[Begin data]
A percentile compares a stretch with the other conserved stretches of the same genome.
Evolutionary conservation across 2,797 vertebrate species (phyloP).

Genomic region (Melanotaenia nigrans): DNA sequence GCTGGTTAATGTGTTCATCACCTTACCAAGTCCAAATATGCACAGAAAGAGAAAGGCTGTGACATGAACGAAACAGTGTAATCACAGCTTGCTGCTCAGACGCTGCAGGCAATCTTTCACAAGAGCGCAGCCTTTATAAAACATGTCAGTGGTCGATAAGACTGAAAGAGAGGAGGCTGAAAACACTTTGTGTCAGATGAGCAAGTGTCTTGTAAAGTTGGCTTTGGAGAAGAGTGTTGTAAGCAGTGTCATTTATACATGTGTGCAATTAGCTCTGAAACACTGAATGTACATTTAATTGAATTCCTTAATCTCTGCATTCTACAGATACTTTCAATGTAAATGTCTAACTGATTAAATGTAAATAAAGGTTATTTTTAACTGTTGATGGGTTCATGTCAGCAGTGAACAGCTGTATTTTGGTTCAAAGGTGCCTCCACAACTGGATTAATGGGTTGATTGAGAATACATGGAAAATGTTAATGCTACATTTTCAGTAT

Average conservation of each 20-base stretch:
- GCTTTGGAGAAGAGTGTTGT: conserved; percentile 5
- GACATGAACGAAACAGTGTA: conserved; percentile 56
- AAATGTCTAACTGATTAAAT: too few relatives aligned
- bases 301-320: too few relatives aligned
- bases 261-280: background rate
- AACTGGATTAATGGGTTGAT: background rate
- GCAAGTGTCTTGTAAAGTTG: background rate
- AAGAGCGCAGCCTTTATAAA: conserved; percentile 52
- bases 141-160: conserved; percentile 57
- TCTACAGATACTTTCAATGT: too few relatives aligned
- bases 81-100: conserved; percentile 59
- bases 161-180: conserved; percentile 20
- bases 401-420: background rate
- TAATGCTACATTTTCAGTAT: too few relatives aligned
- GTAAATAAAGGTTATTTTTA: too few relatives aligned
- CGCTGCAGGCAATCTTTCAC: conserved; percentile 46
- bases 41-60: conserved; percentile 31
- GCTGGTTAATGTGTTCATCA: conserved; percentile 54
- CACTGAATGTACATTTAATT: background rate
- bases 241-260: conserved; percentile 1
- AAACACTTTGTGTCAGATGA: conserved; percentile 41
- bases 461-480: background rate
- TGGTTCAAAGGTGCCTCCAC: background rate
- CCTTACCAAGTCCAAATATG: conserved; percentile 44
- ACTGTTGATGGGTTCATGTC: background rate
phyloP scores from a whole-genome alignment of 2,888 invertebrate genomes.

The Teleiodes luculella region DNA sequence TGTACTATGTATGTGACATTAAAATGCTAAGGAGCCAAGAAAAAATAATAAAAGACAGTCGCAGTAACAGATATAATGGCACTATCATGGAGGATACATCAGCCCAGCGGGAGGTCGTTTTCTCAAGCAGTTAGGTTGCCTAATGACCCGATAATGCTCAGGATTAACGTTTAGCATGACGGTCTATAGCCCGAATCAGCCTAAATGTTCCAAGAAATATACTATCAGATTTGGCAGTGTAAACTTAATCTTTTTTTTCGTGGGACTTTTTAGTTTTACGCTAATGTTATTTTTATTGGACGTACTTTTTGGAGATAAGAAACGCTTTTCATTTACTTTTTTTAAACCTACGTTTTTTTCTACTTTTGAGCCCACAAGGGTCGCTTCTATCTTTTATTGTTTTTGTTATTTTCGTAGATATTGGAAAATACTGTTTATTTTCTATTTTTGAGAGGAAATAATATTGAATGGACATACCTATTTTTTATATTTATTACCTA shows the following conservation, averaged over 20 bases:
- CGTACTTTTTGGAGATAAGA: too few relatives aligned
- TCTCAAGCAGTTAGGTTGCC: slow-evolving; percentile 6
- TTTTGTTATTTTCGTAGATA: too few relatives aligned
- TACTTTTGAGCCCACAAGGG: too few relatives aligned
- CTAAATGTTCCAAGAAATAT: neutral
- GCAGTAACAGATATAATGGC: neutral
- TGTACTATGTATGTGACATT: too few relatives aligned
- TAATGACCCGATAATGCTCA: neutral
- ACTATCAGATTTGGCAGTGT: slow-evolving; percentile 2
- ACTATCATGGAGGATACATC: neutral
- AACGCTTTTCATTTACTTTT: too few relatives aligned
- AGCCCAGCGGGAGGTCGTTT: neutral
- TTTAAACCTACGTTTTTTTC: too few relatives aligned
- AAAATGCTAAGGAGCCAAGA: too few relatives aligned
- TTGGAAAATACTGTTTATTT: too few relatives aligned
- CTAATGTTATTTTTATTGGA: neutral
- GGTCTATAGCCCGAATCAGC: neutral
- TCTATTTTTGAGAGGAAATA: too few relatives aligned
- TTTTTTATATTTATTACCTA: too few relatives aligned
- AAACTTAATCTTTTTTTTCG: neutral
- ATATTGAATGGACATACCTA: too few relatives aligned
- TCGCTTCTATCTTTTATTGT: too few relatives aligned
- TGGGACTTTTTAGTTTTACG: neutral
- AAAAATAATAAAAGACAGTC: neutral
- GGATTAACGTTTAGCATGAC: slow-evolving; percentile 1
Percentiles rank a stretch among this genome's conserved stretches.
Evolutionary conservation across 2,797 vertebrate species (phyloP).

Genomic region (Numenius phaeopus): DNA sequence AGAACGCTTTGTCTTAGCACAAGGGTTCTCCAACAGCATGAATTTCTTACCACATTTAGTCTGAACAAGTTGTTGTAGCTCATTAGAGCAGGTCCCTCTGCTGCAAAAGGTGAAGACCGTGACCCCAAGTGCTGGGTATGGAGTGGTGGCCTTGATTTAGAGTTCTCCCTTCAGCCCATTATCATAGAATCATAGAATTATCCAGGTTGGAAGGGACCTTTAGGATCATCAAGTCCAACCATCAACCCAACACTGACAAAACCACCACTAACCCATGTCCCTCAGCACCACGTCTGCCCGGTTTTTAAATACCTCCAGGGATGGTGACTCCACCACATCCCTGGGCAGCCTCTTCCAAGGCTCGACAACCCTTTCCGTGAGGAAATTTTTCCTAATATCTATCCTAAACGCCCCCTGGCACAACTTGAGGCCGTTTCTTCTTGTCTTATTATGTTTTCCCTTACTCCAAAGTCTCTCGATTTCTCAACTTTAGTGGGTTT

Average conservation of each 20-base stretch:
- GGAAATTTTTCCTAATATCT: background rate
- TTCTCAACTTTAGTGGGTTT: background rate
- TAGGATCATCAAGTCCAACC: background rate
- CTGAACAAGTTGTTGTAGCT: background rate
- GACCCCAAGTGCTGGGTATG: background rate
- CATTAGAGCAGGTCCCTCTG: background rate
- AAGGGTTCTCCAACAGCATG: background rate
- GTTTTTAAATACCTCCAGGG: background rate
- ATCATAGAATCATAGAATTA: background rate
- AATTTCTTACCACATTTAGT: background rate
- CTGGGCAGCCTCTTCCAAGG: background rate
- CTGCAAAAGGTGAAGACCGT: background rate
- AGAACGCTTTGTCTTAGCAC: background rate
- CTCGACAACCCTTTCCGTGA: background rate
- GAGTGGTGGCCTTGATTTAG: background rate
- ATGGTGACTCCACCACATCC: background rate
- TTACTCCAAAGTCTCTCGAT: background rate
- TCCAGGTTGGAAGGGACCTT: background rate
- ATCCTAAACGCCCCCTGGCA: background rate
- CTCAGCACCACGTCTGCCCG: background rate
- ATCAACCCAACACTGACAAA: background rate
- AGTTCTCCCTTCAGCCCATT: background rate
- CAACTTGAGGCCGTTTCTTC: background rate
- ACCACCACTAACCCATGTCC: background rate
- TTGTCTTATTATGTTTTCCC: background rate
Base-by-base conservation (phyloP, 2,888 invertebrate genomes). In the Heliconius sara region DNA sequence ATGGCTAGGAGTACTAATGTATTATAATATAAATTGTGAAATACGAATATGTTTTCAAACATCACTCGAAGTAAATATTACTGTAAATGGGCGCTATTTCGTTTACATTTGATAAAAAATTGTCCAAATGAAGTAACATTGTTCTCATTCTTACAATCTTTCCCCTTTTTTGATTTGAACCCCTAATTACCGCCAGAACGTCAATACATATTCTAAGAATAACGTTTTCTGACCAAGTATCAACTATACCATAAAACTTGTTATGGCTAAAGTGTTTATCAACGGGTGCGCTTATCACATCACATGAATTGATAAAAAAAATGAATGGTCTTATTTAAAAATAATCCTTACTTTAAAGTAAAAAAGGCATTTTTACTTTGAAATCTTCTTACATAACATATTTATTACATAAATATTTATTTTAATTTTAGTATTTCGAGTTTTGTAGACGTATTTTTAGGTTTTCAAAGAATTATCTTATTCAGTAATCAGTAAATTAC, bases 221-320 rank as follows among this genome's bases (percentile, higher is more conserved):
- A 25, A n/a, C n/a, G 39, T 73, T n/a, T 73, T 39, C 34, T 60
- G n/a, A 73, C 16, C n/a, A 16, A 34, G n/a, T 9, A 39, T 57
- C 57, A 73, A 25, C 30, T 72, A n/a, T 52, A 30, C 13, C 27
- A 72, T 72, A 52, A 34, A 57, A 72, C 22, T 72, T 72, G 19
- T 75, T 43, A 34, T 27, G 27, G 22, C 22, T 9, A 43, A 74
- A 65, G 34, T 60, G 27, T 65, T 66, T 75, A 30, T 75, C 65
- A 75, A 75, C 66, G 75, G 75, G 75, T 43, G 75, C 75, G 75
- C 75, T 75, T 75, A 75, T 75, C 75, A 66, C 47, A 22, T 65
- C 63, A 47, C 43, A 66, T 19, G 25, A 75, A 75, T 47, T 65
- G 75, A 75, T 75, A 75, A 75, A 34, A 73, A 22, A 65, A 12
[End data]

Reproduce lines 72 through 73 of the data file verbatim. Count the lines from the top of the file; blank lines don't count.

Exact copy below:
- CTGCAAAAGGTGAAGACCGT: background rate
- AGAACGCTTTGTCTTAGCAC: background rate